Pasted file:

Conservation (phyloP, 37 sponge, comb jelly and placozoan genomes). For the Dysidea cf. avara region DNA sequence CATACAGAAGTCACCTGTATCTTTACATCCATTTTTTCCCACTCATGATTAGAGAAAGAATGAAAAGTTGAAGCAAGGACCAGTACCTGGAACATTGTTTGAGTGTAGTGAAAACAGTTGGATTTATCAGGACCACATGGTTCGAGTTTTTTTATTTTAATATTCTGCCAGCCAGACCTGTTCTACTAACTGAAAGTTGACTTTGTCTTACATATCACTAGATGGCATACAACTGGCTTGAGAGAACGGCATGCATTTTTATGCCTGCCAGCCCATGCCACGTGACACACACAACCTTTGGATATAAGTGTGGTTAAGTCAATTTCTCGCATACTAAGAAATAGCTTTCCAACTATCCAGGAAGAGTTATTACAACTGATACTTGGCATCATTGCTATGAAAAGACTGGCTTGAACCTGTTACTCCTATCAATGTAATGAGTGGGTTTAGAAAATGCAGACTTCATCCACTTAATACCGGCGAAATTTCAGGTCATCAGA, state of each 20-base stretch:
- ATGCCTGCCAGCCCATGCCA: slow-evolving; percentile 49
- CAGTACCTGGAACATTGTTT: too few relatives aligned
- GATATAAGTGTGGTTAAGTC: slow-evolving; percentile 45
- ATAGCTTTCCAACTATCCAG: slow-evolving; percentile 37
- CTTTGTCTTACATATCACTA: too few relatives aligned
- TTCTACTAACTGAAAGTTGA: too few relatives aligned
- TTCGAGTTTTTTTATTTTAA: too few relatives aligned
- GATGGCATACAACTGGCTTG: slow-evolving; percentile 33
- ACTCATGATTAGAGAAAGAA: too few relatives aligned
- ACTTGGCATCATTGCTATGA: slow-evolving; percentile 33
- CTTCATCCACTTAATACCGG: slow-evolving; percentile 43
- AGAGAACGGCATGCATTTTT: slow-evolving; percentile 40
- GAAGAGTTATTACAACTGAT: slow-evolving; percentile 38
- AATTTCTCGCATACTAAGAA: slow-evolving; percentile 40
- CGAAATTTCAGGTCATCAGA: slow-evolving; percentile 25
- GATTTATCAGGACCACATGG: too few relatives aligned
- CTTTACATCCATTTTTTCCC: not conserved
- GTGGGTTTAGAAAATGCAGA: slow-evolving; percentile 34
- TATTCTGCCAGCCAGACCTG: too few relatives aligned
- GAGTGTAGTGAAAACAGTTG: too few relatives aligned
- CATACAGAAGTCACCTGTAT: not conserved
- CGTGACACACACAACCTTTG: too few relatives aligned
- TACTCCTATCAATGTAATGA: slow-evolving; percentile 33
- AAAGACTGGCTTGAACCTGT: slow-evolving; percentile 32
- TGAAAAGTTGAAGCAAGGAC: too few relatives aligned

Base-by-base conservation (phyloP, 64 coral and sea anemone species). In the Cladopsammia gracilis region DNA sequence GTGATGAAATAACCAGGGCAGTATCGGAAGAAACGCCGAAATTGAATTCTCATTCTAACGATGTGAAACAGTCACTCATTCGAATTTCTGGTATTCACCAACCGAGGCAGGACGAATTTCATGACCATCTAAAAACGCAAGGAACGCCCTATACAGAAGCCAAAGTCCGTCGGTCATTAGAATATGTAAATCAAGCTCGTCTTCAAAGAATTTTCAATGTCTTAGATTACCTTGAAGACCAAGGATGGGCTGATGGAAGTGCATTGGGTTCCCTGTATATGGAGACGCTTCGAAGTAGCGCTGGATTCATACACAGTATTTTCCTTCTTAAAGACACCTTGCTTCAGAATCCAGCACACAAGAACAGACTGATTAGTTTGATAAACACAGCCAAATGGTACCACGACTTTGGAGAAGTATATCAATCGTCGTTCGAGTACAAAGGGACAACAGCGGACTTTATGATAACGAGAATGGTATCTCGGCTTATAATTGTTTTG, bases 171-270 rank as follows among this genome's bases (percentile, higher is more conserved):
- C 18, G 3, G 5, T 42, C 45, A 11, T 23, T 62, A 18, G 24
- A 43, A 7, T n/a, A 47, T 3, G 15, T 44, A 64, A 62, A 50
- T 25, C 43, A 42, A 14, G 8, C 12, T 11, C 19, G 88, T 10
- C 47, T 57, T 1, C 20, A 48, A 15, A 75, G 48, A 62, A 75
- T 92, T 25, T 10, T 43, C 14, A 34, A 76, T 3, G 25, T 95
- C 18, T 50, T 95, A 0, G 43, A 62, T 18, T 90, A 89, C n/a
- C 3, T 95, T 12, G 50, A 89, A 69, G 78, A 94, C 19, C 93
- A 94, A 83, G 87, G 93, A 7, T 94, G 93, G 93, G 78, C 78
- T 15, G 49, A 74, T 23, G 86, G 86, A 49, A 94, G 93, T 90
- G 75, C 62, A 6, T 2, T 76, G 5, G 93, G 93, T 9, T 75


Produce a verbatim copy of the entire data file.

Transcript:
Conservation (phyloP, 37 sponge, comb jelly and placozoan genomes). For the Dysidea cf. avara region DNA sequence CATACAGAAGTCACCTGTATCTTTACATCCATTTTTTCCCACTCATGATTAGAGAAAGAATGAAAAGTTGAAGCAAGGACCAGTACCTGGAACATTGTTTGAGTGTAGTGAAAACAGTTGGATTTATCAGGACCACATGGTTCGAGTTTTTTTATTTTAATATTCTGCCAGCCAGACCTGTTCTACTAACTGAAAGTTGACTTTGTCTTACATATCACTAGATGGCATACAACTGGCTTGAGAGAACGGCATGCATTTTTATGCCTGCCAGCCCATGCCACGTGACACACACAACCTTTGGATATAAGTGTGGTTAAGTCAATTTCTCGCATACTAAGAAATAGCTTTCCAACTATCCAGGAAGAGTTATTACAACTGATACTTGGCATCATTGCTATGAAAAGACTGGCTTGAACCTGTTACTCCTATCAATGTAATGAGTGGGTTTAGAAAATGCAGACTTCATCCACTTAATACCGGCGAAATTTCAGGTCATCAGA, state of each 20-base stretch:
- ATGCCTGCCAGCCCATGCCA: slow-evolving; percentile 49
- CAGTACCTGGAACATTGTTT: too few relatives aligned
- GATATAAGTGTGGTTAAGTC: slow-evolving; percentile 45
- ATAGCTTTCCAACTATCCAG: slow-evolving; percentile 37
- CTTTGTCTTACATATCACTA: too few relatives aligned
- TTCTACTAACTGAAAGTTGA: too few relatives aligned
- TTCGAGTTTTTTTATTTTAA: too few relatives aligned
- GATGGCATACAACTGGCTTG: slow-evolving; percentile 33
- ACTCATGATTAGAGAAAGAA: too few relatives aligned
- ACTTGGCATCATTGCTATGA: slow-evolving; percentile 33
- CTTCATCCACTTAATACCGG: slow-evolving; percentile 43
- AGAGAACGGCATGCATTTTT: slow-evolving; percentile 40
- GAAGAGTTATTACAACTGAT: slow-evolving; percentile 38
- AATTTCTCGCATACTAAGAA: slow-evolving; percentile 40
- CGAAATTTCAGGTCATCAGA: slow-evolving; percentile 25
- GATTTATCAGGACCACATGG: too few relatives aligned
- CTTTACATCCATTTTTTCCC: not conserved
- GTGGGTTTAGAAAATGCAGA: slow-evolving; percentile 34
- TATTCTGCCAGCCAGACCTG: too few relatives aligned
- GAGTGTAGTGAAAACAGTTG: too few relatives aligned
- CATACAGAAGTCACCTGTAT: not conserved
- CGTGACACACACAACCTTTG: too few relatives aligned
- TACTCCTATCAATGTAATGA: slow-evolving; percentile 33
- AAAGACTGGCTTGAACCTGT: slow-evolving; percentile 32
- TGAAAAGTTGAAGCAAGGAC: too few relatives aligned

Base-by-base conservation (phyloP, 64 coral and sea anemone species). In the Cladopsammia gracilis region DNA sequence GTGATGAAATAACCAGGGCAGTATCGGAAGAAACGCCGAAATTGAATTCTCATTCTAACGATGTGAAACAGTCACTCATTCGAATTTCTGGTATTCACCAACCGAGGCAGGACGAATTTCATGACCATCTAAAAACGCAAGGAACGCCCTATACAGAAGCCAAAGTCCGTCGGTCATTAGAATATGTAAATCAAGCTCGTCTTCAAAGAATTTTCAATGTCTTAGATTACCTTGAAGACCAAGGATGGGCTGATGGAAGTGCATTGGGTTCCCTGTATATGGAGACGCTTCGAAGTAGCGCTGGATTCATACACAGTATTTTCCTTCTTAAAGACACCTTGCTTCAGAATCCAGCACACAAGAACAGACTGATTAGTTTGATAAACACAGCCAAATGGTACCACGACTTTGGAGAAGTATATCAATCGTCGTTCGAGTACAAAGGGACAACAGCGGACTTTATGATAACGAGAATGGTATCTCGGCTTATAATTGTTTTG, bases 171-270 rank as follows among this genome's bases (percentile, higher is more conserved):
- C 18, G 3, G 5, T 42, C 45, A 11, T 23, T 62, A 18, G 24
- A 43, A 7, T n/a, A 47, T 3, G 15, T 44, A 64, A 62, A 50
- T 25, C 43, A 42, A 14, G 8, C 12, T 11, C 19, G 88, T 10
- C 47, T 57, T 1, C 20, A 48, A 15, A 75, G 48, A 62, A 75
- T 92, T 25, T 10, T 43, C 14, A 34, A 76, T 3, G 25, T 95
- C 18, T 50, T 95, A 0, G 43, A 62, T 18, T 90, A 89, C n/a
- C 3, T 95, T 12, G 50, A 89, A 69, G 78, A 94, C 19, C 93
- A 94, A 83, G 87, G 93, A 7, T 94, G 93, G 93, G 78, C 78
- T 15, G 49, A 74, T 23, G 86, G 86, A 49, A 94, G 93, T 90
- G 75, C 62, A 6, T 2, T 76, G 5, G 93, G 93, T 9, T 75